What is the difference between a macro and a function in C? Please tell me one application where I can use macros and functions?

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    The only reason you ask for "one application where we can use macro and functions" is because this is homework. Why oh why don't you try to do it yourself? – David Heffernan Feb 14 '11 at 9:18

The basic difference is that function is compiled and macro is preprocessed. When you use a function call it will be translated into ASM CALL with all these stack operations to pass parameters and return values. When you use a MACRO, C preprocessor will translate all strings using macro and than compile.

Minus of using macros is that they hide implementation. Its way harder to find bug if have one.


In C (and C++) a macro is a preprocessor directive. This means that before your program starts compiling it will go through and process all your macros. Macros are useful because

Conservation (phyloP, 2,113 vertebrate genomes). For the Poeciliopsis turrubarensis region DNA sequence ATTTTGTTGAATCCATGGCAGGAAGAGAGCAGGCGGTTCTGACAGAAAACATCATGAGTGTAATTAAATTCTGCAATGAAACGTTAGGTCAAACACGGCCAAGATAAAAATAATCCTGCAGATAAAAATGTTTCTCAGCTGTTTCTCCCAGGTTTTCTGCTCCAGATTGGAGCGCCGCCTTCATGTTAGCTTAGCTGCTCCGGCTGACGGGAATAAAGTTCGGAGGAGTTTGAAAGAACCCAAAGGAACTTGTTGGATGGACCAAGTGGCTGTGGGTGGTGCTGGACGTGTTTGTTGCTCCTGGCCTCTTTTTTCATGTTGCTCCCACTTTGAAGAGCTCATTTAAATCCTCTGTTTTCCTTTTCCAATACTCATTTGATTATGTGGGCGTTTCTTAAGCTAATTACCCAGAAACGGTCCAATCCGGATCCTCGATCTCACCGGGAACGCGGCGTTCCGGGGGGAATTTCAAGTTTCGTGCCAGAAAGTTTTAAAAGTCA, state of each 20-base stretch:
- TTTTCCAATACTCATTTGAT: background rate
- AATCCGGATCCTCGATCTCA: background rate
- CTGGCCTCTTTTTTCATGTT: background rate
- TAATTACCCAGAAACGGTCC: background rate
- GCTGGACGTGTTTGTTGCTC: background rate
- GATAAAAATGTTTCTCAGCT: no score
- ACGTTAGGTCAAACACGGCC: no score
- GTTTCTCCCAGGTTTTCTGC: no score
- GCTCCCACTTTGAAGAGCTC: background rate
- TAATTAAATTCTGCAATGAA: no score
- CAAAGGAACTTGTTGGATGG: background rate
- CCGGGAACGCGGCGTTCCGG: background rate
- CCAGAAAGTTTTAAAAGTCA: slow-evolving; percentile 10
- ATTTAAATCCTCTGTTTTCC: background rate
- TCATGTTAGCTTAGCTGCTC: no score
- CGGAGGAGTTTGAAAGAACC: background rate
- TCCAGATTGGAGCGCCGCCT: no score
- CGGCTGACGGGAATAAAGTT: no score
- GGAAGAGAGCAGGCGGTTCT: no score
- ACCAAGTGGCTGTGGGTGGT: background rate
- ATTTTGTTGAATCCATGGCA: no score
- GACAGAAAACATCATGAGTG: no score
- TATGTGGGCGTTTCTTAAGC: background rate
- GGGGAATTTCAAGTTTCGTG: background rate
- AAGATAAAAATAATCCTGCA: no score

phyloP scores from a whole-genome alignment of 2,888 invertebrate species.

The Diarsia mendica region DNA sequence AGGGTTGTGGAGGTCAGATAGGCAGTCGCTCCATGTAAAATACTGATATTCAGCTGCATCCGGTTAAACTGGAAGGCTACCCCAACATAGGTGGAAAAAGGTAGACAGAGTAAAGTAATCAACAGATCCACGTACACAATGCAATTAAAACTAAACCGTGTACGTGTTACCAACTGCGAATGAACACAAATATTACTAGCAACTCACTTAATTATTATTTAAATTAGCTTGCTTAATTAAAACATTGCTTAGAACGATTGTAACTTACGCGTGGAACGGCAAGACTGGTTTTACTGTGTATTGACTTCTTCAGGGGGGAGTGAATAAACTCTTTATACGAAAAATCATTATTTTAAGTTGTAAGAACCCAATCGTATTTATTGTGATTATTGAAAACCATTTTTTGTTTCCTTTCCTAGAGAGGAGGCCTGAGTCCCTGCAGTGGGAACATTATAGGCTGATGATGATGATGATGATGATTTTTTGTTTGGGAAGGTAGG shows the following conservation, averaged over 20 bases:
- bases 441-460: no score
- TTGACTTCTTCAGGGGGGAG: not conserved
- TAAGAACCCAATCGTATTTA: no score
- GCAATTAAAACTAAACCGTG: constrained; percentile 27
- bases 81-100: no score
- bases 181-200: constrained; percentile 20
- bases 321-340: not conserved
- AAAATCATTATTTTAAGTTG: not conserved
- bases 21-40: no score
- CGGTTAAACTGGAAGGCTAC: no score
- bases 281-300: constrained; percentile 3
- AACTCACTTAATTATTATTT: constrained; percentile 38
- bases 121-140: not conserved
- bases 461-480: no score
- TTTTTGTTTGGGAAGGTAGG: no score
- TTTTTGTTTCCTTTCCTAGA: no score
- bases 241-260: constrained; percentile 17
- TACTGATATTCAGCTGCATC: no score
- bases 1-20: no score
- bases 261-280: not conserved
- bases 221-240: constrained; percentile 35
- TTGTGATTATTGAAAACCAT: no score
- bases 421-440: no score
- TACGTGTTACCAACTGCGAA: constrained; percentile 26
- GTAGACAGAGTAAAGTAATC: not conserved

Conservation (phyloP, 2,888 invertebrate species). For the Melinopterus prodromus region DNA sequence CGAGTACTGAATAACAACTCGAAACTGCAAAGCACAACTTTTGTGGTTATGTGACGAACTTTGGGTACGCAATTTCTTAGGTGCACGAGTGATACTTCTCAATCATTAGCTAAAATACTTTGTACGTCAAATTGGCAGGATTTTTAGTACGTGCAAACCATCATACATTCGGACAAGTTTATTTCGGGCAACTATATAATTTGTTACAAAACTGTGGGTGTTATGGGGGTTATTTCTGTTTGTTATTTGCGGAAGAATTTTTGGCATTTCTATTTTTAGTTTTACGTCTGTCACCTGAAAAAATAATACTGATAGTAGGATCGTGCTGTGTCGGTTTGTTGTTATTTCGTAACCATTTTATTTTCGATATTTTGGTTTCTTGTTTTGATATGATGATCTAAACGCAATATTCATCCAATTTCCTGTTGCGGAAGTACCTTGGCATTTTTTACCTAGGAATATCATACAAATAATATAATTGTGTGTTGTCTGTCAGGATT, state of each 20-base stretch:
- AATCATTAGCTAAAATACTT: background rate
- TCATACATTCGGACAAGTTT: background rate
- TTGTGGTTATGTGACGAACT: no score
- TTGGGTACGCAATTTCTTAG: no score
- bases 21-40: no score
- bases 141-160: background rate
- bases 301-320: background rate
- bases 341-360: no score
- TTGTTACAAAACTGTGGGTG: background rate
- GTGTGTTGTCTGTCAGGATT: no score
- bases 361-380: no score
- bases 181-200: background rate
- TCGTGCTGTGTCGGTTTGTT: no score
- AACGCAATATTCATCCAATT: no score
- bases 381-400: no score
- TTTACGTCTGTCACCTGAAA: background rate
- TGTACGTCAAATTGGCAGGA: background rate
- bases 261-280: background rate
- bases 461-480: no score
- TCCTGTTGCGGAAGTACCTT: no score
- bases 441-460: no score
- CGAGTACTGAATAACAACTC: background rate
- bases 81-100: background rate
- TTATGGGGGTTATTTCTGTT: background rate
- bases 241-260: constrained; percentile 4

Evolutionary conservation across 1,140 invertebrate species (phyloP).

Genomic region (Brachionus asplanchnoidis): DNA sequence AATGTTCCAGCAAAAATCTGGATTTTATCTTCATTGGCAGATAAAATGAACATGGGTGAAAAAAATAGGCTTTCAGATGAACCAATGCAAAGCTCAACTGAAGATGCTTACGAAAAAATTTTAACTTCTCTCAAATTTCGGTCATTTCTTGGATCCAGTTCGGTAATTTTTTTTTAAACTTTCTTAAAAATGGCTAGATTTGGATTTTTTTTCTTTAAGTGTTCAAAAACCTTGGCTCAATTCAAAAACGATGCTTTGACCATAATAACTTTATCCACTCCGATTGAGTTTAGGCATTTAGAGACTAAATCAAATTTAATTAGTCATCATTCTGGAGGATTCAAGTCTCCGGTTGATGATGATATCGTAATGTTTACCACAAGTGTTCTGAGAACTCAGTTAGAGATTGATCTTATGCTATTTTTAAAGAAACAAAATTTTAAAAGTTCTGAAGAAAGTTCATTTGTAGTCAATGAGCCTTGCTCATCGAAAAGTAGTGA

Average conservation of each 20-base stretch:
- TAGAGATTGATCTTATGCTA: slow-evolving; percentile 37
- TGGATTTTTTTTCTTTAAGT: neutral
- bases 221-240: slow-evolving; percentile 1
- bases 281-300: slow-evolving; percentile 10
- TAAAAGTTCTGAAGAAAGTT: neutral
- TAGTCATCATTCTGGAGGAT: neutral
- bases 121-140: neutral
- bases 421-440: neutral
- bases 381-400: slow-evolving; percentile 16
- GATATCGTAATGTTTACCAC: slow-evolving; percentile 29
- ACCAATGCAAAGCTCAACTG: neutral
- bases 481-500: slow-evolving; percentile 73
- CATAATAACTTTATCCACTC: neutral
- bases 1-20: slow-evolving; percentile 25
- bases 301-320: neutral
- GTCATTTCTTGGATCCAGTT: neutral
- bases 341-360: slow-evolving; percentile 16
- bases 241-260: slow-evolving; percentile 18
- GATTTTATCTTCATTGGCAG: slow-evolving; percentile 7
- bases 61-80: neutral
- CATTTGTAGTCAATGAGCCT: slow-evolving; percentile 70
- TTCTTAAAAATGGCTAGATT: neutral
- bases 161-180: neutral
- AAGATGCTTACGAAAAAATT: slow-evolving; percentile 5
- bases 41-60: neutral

• They can make your program easier to read
  • They can improve efficiency (as they can be calculated at compile time)
  • They can shorten long or complicated expressions that are used a lot. For example, we use a macro to get the current log4cpp logger and another few to write to it with various levels.


  • Expand the size of your executable
  • Can flood your name space if not careful. For example, if you have too many preprocessor macros you can accidentally use their names in your code, which can be very confusing to debug.


#define INCREMENT(x) x++

A function is a piece of code that can relatively independently be executed and performs a specific task. You can think of it sort of like a mathematical function: a function given a set of inputs will give a particular output. In C these are defined as

<return type> <name>(<parameters>)
  //code body

You have to think the macro just as a text replacement: is like you inline the macro code every time you see the macro in your code. This is good for "code snippets" because you avoid the function calling overhead, because every time you call a function you have some effort in pushing parameters onto the stack.